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August 09, 2010 Policy

Microstamping Technology


American Bar Association

Standing Committee on Gun Violence
Commission on Domestic Violence
National Conference of Federal Trial Judges
Alameda County Bar Association
Beverly Hills Bar Association
Philadelphia Bar Association
Santa Clara Bar Association
Chicago Bar Association
Los Angeles County Bar Association
Boston Bar Association
Section of Individual Rights and Responsibilities
Young Lawyers Division


RESOLVED, That the American Bar Association urges federal, state and territorial governments to enact laws requiring that all newly-manufactured semi-automatic pistols be fitted with microstamping technology which would ensure that when a firearm is fired, an alphanumeric and/or geometric code would be stamped on the cartridge casing by way of the firing pin, breech face or other internal surfaces of the firearm, that would enable law enforcement to identify the serial number of the pistol and hence the first known purchaser of a weapon used in a crime.


I. Introduction

As a firearm is discharged, tool marks on the interior surface of the weapon (unintentional byproducts of the manufacturing process) create markings on the expended cartridge casing. These markings take the form of microscopic scratches and indentations. For close to one hundred years, trained firearms examiners have used these markings to help identify or match a cartridge case with the weapon from which it was discharged. The unintentional markings on an expended cartridge cannot, however, identify a specific firearm unless the firearm has been recovered and a test round has been produced for comparison. This is a significant limitation on the ability of law enforcement to identify a firearm from which a cartridge was fired and to solve crimes involving gun violence.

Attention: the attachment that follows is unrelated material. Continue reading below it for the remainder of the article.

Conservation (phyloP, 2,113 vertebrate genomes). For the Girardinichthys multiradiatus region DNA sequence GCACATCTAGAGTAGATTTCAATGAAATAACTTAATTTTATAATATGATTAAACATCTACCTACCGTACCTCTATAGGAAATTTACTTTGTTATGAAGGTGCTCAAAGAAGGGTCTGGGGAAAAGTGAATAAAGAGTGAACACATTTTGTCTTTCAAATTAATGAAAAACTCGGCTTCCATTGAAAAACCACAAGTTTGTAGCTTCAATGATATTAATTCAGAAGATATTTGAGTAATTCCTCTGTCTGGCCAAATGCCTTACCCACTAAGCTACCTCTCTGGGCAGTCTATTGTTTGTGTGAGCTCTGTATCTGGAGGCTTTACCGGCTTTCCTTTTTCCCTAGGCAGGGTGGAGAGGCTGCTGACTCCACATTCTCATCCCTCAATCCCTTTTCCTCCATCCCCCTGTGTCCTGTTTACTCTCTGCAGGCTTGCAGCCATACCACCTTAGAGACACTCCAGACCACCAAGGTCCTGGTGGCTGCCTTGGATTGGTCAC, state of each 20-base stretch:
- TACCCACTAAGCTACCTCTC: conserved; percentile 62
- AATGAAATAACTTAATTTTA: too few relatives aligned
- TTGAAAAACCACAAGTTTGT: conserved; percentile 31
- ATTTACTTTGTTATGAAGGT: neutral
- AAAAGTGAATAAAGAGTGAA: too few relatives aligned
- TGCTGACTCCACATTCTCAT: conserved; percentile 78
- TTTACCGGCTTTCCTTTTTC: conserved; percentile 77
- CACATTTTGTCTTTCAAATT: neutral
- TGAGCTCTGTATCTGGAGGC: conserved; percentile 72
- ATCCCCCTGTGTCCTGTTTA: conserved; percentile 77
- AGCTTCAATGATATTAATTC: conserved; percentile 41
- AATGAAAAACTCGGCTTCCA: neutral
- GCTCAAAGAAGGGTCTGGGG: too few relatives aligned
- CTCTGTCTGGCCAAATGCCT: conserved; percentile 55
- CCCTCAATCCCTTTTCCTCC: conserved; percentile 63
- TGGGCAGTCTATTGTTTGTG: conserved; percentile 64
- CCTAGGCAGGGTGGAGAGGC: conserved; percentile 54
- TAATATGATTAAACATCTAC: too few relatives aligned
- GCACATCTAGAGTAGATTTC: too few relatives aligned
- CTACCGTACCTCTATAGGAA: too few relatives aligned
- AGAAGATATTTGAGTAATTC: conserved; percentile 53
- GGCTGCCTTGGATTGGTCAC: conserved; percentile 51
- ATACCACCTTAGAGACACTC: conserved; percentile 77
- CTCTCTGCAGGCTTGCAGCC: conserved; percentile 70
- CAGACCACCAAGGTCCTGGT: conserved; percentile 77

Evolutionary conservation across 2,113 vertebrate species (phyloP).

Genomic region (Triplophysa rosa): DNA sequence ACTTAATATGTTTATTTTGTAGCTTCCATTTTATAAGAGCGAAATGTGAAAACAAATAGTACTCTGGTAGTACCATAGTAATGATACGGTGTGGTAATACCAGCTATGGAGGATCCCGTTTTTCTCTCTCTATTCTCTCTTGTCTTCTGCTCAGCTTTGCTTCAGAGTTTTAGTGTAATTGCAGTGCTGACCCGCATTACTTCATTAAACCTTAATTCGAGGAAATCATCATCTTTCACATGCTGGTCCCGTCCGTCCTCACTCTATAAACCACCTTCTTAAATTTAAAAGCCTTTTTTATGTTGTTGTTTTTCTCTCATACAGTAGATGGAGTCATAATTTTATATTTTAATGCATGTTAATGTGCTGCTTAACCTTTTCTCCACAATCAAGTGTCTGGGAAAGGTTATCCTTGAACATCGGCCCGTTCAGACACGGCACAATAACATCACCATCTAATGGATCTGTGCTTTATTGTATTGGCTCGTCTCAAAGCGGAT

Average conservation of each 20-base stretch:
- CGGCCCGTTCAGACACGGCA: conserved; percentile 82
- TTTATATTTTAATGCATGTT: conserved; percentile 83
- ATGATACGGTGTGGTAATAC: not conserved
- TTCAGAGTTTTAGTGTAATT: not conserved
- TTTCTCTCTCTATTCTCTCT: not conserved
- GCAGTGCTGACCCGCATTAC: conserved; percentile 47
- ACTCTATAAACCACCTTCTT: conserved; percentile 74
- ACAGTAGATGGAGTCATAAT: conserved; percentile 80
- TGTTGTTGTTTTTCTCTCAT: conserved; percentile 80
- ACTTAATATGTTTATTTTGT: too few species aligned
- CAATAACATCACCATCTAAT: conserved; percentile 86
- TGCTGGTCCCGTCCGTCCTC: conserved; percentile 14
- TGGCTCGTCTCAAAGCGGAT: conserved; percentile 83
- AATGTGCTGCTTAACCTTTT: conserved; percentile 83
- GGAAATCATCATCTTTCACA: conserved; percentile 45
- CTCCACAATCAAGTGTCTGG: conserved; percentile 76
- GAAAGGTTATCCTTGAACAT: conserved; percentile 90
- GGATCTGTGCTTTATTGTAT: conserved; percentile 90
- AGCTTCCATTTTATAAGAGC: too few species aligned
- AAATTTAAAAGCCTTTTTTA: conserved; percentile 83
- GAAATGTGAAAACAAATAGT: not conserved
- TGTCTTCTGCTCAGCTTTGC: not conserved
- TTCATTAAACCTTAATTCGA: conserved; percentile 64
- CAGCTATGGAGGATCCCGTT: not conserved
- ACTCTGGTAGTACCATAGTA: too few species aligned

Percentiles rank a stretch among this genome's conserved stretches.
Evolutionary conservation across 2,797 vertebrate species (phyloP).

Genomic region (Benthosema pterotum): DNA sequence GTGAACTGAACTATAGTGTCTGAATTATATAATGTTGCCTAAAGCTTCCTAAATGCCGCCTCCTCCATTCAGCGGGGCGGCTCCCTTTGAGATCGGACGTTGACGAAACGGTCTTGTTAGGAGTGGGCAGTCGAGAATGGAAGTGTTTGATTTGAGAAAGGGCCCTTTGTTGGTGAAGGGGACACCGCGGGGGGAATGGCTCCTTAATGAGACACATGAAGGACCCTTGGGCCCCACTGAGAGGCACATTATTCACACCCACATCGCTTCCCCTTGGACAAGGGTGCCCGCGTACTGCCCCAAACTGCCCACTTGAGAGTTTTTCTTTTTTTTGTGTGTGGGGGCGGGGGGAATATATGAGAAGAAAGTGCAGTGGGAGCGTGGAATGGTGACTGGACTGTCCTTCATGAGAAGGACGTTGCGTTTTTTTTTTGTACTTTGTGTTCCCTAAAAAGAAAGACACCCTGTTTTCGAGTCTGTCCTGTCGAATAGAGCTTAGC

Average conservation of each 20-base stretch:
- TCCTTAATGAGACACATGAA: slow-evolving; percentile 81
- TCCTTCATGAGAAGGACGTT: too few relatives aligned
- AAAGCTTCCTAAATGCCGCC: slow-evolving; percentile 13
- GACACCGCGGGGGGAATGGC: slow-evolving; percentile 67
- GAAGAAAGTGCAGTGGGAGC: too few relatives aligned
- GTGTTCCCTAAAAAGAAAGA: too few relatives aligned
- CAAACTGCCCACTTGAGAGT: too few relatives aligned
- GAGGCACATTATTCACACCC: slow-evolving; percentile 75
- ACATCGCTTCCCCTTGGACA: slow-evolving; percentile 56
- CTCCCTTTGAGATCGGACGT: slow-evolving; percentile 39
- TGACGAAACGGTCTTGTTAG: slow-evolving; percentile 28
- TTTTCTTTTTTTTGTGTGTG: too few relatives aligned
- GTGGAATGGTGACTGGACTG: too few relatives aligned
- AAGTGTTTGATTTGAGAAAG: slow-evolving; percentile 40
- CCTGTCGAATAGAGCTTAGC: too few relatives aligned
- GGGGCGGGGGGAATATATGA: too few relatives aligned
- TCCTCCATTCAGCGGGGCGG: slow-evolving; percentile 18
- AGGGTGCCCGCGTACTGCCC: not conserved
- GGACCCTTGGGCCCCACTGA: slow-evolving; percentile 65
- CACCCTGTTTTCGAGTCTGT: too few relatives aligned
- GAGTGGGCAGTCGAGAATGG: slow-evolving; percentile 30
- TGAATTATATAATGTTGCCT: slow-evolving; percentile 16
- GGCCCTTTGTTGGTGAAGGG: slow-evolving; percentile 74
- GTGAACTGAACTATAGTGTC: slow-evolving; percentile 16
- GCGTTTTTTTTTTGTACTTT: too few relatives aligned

Intentional firearms microstamping, in contrast, allows guns used in a crime to be identified without the need to recover the gun itself. Microstamping uses the same forces that produce the transfer of unintentional markings to create a unique code that can be extracted from the expended cartridge case by a firearms examiner. The technology uses lasers to make precise, microscopic engravings on the internal mechanisms of a handgun, such as the breech face and firing pin. As the gun is fired, information identifying the make, model and serial number of the gun is stamped onto the cartridge as alphanumeric and geometric codes.

II. Why This Recommendation is Necessary

Microstamping enables law enforcement to identify semi-automatic pistols directly through cartridge casings found at crime scenes, much like a license plate enables law enforcement to identify a car's make, model and VIN number. Since cartridge evidence is much more likely to be recovered at the site of shootings than the gun itself, microstamping enables law enforcement to use the microstamped markings on the cartridge to obtain the serial number and to begin an immediate trace request. As stated by the International Association of Chiefs of Police: "This technology would be used to help law enforcement to identify the first known purchaser of a weapon used in crime, therefore providing leads that would allow for substantial evidentiary information that will help identify, apprehend and arrest criminals."

This technology would also deter federal crimes involving "straw purchases" in which a prohibited person recruits an individual with a clean criminal record to pass a background check and purchase a firearm for that person. "Straw purchasers" would be less likely to act in that capacity if they knew that the gun could be successfully traced back to them after the gun was used in the commission of a crime.